Thursday, November 17, 2011

8 1/2

Anyone who has ever had experience as a Director, from short films to plays and beyond, can relate to protagonist Guido's plight.

Experiencing a not-often talked about issue, "Director's Block," famous director Guido Anselmi struggles to finish his new science fiction film. The story felt autobiographical, and I would not be surprised if Frederico Fellini was experiencing and voicing his own "Director's Block" at the time of this production.

My favorite parts of this film were Guido's dreams...which may in fact have been Fellini's own dreams or memories. His flashbacks are vivid, candid and extremely intriguing. While somewhat confusing, as most dreams are, you do get a sense of a man conflicted between sentiment, values, truth, memory and reality. The stories that Guido wants to tell mirror or relate to his childhood, but he is surrounded by an entourage of friends and colleagues who try to convince him that an audience would not care to or be able to follow such personal tales.

As a writer, I have long believed that the very best stories that one can tell are those that are truthful, personal, and real. I certainly empathized with Guido as he struggled between trying to tell an entertaining story, and live up to his fame, or to give others a glimpse into his very personal childhood experiences.

Another compliment to the film is the precise beauty of it. As a fan of mid-century, modern design, I absolutely loved the sleek lines of each set, and perfectly coordinating contrasting colors. Each shot was also meticulous, and made this film feel more like a piece of art that must be preserved than a mere rental from Netflix.

I love to tell human stories, and to me, 8 1/2 is just autobiographical, real, human story. Though there isn't a tremendous battle, a car chase, or a huge climax, this film proves that sometimes our inner battles are extremely interesting,  worth sharing, and can take the audience on an amazing journey of their own.

Y Tu Mama Tambien

Boys!!! Why do teenage boys think with their bodies rather than with their heads or hearts? And why do so many grow up to become men who think with their bodies rather than with their heads or hearts?

Rich kids Julio and Tenoch are no different than some of the young men that I went to school with, and their plight at times frustrated me, but at other times helped me to better understand the male psyche.

Anyone can tell a tale of adolescence, of the excitement of being on the threshold of adulthood. Sex, drugs, jealousy, confusion, pain, and pure joy. Where the Cuaron brothers excel is weaving in the contrasts between the safe lives of these two upper class boys with the stark poverty and cruel truths that lye just outside their protected worlds.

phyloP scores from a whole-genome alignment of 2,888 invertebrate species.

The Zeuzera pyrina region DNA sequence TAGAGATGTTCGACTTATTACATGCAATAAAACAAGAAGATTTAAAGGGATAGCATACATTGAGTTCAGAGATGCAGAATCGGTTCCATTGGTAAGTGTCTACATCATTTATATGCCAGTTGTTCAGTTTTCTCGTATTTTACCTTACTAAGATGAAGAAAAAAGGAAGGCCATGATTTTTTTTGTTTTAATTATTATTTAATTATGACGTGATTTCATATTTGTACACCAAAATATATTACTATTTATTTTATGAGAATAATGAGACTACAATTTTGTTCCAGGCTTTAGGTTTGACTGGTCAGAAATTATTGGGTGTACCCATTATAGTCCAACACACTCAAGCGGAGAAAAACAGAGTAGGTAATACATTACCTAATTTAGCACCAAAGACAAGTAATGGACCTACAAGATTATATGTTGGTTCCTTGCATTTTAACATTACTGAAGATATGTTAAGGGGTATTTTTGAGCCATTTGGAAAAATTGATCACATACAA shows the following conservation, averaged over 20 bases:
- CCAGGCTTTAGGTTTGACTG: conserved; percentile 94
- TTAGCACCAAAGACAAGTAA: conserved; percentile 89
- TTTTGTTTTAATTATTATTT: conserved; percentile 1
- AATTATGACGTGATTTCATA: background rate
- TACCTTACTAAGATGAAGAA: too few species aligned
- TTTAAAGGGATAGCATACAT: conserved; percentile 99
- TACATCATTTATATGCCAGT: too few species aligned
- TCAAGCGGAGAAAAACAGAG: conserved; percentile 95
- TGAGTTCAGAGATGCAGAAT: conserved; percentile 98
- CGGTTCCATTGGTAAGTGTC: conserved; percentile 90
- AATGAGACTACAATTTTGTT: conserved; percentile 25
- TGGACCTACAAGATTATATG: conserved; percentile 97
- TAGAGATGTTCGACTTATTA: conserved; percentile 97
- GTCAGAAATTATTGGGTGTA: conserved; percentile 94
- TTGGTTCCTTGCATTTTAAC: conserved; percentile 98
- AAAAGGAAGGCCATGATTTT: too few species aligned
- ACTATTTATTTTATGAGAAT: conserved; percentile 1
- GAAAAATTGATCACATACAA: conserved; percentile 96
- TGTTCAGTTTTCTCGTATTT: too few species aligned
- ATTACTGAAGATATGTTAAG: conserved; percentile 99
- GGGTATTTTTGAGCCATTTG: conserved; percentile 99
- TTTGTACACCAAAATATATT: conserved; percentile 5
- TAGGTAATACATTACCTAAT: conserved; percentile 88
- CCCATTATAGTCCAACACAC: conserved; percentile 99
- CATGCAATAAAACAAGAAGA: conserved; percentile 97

The character of Luisa, a beautiful, exotic woman, who surprisingly joins the two best friends on a journey to the beach, was unexpected and exciting. Imagining that she would grow bored of their antics, she instead seemed rather to enjoy their youthful exuhberance. As expected, she causes a rift between Julio and Tenoch, a much needed interruption that brings about frank honestly and the emergence of the harsh realities of adulthood.

Adulthood can bring about unexpected change. Sometimes that change involves growing up and apart from people whom you once cared the most about. Having shared extremely intimate and powerful experiences, Julio and Tenoch return from their trip to the beach forever changed. Sadly, their friendship paid the ultimate sacrifice, and the two would never again know that close connection they once shared.

Alfonso Cuaron took on a daunting task here. Casting was critical, as the lead roles called for two young men who could not only portray carefree youth, but who could also tackle emotional and physical intimacies powerfully. I have long been a fan of Gael Garcia Bernal, playing the character of Julio, who can make me smile or cry in the blink of an eye, but I appreciated Diego Luna's portrayal of Tenoch even more. Putting forth a brash, confident facade, it was his moments of heartbreak, from realizing his girlfriend cheated on him, to watching Luisa take up Julio for an instant, that moved me. Cuaron did an amazing job of bringing out the childish antics as well as the pain of adulthood from these two great actors. While most of the dialogue was filled with teenage vulgarities, it was the narrative of the characters emotions that drew me in. Describing the pain of being hurt by your best friend as a "stabbing pain that sits just above your stomach," and relating it to the most painful, confusing experiences as children, was screenwriting brilliance, in my eyes.

The narrative of the landscape and the people throughout their journey to the beach was also extremely moving.  The Cuaron brothers brought to live a vivid Mexico, one with interesting people, places, and stories that should be told and shared.